Is motherhood, especially in India, overrated and a trap for women to give up on their ambitions to assume the more socially-accepted roles of a mother, wife, daughter and sister that they end up being placed on a pedestal and at the end, wondering if they have spent a lifetime doing a thankless job.
Indira Nooyi, Global head of Pepsico, once summed up the paradox of the modern Indian woman. In a public show, probably for a television channel, Nooyi narrated the incident on the day she was promoted as Global Head of the MNC and she had rushed home to break it to her family that included her mother.
Before Nooyi was allowed to break the most important news of her life, her mother directed her to hold on for there was a far important chore awaiting her. She was asked to fetch milk from the market! Nooyi asked her mother why she didn’t ask her (Nooyi’s) husband to buy milk, the old lady told her, “He has just come from office and is tired.”
Nooyi said she was brought up in a conservative South Indian family where though she received education and was encouraged to dream personal ambitions, she was also constantly reminded that she would have to get married soon.
Like Nooyi, many Indian women are today successful professionals and mothers. However, under the optics of powerful imagery of women in the country in reality Indian women are thrust upon greatness to remain skilful and more useful at home than the men are. This ends up creating a trap for the mothers to believe they are supermoms and striving for the family is their ‘dharma and culture.’
No wonder an Indian woman can juggle from fixing tiffins for work and school for children and other grownups in the family while sipping her morning tea to attending to a cranky baby in the middle of submitting a professional assignment without complaining.
Motherhood is venerated in India and it’s for this reason Maestro A R Rehman invoked his mother’s name while receiving the coveted Oscar for his music in Slumdog Millionaire. In his short thanksgiving speech, Rehman uttered the famous Hindi movie dialogue mere pass maan hai. The point that he felt blessed to have his mother present in the hall was lost on the largely western audience, for whom thanking a life partner is more important than the birth-giver.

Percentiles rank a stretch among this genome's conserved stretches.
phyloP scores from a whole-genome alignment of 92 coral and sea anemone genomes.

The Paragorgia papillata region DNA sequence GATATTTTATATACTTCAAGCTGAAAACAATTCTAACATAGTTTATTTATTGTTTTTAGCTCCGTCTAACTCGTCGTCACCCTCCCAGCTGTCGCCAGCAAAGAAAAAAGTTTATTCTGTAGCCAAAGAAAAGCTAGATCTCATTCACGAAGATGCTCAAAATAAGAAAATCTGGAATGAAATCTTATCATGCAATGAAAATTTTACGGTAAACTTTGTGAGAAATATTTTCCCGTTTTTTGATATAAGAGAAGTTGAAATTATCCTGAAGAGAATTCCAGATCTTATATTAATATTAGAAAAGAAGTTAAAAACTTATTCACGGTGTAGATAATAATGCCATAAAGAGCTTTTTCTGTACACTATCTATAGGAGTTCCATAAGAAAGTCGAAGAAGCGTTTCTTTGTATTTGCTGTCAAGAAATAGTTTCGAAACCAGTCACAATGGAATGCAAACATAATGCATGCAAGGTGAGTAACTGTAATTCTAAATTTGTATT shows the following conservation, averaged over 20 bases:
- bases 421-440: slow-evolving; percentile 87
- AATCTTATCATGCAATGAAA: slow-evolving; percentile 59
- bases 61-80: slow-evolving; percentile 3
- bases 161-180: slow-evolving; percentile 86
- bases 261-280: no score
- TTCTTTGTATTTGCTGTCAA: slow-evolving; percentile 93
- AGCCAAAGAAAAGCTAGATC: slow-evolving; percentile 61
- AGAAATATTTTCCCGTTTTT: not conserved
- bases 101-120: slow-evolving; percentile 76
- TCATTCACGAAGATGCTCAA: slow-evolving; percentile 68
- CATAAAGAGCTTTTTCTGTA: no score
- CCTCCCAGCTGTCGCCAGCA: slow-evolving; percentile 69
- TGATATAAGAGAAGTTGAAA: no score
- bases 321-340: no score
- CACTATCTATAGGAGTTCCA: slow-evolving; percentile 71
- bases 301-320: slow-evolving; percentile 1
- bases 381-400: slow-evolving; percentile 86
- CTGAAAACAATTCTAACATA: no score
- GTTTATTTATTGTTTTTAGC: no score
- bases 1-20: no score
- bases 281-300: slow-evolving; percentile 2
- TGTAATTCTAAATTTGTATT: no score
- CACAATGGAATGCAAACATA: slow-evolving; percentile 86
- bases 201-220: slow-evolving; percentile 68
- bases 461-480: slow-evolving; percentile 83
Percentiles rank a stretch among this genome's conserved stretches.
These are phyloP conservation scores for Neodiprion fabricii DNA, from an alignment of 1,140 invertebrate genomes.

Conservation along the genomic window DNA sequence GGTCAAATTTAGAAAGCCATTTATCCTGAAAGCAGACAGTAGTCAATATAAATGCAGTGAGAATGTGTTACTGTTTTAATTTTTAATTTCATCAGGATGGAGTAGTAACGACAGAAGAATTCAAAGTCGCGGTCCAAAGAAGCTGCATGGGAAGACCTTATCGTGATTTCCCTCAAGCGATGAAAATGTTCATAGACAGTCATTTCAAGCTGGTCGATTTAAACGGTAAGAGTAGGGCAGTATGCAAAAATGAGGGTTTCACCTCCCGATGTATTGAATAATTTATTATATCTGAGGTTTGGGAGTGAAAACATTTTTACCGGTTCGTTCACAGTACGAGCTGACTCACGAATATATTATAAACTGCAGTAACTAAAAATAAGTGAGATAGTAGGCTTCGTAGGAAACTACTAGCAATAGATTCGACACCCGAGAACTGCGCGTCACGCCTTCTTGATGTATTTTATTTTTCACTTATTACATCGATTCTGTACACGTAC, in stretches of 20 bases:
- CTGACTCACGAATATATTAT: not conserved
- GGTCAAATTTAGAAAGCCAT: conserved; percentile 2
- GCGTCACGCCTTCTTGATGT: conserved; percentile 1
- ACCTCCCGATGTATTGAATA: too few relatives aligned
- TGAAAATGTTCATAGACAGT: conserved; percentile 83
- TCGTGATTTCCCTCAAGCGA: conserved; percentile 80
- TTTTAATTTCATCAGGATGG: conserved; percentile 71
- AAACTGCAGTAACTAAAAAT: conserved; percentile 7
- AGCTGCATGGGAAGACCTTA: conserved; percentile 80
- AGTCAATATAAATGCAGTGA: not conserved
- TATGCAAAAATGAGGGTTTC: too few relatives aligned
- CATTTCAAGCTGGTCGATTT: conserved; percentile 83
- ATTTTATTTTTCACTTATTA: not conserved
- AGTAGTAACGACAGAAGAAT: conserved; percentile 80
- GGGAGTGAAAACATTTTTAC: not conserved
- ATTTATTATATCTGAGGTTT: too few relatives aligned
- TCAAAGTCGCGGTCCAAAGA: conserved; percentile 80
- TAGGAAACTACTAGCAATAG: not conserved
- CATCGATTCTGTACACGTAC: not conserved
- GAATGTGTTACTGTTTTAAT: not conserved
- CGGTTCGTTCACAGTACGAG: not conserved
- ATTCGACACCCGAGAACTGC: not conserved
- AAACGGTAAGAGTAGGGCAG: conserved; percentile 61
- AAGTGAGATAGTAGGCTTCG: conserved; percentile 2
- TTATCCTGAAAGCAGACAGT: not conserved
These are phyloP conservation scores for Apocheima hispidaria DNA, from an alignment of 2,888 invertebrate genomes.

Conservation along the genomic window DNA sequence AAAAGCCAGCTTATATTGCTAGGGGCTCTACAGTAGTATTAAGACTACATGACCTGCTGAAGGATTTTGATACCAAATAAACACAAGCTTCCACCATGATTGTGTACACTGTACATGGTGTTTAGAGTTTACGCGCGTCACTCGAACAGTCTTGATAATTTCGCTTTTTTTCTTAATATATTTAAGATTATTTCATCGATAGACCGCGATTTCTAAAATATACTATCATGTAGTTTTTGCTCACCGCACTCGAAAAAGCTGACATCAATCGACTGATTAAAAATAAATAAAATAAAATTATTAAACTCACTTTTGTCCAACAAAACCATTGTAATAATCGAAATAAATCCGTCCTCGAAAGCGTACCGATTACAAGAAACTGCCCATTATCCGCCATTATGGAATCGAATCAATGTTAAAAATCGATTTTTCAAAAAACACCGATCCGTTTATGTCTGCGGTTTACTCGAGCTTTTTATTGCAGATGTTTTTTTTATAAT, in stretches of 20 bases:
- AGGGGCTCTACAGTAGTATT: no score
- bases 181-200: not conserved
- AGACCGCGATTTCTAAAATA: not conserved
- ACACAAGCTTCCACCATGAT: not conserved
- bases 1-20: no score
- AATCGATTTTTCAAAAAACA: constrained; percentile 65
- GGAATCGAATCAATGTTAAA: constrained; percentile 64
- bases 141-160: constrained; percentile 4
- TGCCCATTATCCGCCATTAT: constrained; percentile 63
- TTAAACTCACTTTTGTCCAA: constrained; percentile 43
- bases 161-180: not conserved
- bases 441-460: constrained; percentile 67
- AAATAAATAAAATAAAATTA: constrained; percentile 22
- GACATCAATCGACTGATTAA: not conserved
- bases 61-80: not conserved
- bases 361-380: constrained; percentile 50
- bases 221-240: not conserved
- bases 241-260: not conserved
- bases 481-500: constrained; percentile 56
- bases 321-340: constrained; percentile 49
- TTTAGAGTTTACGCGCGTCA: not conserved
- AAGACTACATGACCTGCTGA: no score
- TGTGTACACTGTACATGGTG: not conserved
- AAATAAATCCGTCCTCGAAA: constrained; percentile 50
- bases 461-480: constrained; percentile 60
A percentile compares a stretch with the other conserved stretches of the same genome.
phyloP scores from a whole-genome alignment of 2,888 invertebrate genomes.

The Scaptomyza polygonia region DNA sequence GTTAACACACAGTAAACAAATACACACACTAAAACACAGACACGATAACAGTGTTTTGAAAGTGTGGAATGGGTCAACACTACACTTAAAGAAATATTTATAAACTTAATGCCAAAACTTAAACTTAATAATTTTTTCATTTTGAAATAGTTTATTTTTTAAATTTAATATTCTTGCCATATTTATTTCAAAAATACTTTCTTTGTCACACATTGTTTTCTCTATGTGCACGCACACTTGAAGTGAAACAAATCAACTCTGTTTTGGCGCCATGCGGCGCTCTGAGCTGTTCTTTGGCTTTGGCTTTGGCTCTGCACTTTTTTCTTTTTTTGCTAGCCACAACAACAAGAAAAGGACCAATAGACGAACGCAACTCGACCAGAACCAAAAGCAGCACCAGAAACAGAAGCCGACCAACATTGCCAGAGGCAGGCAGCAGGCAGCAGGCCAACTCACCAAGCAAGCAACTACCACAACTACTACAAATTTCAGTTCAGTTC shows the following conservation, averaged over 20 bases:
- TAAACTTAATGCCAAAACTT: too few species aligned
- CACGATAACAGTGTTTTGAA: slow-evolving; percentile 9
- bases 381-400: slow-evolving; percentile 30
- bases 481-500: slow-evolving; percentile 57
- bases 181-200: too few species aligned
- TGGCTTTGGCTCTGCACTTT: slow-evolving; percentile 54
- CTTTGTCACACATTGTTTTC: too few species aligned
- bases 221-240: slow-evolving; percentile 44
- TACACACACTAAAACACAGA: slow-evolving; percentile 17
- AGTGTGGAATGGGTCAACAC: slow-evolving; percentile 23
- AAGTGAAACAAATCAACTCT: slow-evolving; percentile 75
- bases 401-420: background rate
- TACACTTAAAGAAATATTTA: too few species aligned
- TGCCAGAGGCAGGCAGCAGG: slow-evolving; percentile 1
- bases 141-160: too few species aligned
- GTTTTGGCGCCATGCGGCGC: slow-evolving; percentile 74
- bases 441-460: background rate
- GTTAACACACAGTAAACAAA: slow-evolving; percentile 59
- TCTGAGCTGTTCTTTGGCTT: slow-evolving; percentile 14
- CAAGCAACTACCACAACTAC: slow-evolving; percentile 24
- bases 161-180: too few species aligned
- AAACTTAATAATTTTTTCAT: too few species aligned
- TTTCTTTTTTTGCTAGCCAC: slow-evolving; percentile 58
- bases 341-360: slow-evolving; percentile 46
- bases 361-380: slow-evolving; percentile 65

Don’t get me wrong; mothers all over the world are born to nurture babies but when this role is expected to get extended to the grownups of the family, things go haywire for the lady on the personal front. To be a good role model to society, she must place her ambitions on the back burner and become a one-person service to people of all age groups in the family. If she is successful even then she is expected to take care of everything while men can get away with all this.
This veneration has placed the Indian Mom in a critical position: she ends up raising children who never share the responsibility of domestic chores. ‘Maan hai na,’ (Mother will take care) is the constant refrain in the family as children leave rooms unkempt; never help in kitchens and leave the house untidy to be with friends and for the Maa to set everything right. Instead of liberating them from the bondage, education and jobs have overburdened the mother.
After returning from the office everyone wants maa ke haath ka khana. She is emotionally blackmailed to be at the service of everyone while fighting the inherent gender biases at workplaces. Someone rightly depicted an Indian modern woman as Goddess with Five sets of hands, wearing a sari and a bindi for tradition, holding a broom, ladle, laptop, a bundle of clothes to be given to the neighbourhood presswalla etc. in her hands to depict multitasking.
The advent of social media and the press button for information and service has somewhat eased the life of a Mom. Swiggy and Zomato have replaced her as a cook; all the chores including Diwali cleaning is passed on to the service providers. However, by this time the mother is realizing she has nothing to do and wonders what she wants out of life.
She is left lonely and directionless as the cuckoos fly out of the nest. For many it’s too late to reboot their ambitions; others end up being intrusive in their children’s lives creating the infamous saas-bahu squabbles. She is so used to taking care of everyone that she is not able to understand the children she has devoted her life to have grown up and they no longer need her.
This International Mother’s Day, please do share a thought for the person that your Mother is; enough of placing a halo around her head and making her believe she is born to take care of everyone but herself. Women must thank Bollywood’s director Gauri Shinde for giving us English Vinglish; to the late Sridevi for depicting the quintessential Indian Mom who finally gets out of the mould of born-to-make-ladoos to a confident English-speaking Mom and a wife to command the respect of her family, and sensitising society about this issue.
(The writer is an editor with Awaz-the Voice and views expressed by her are personal)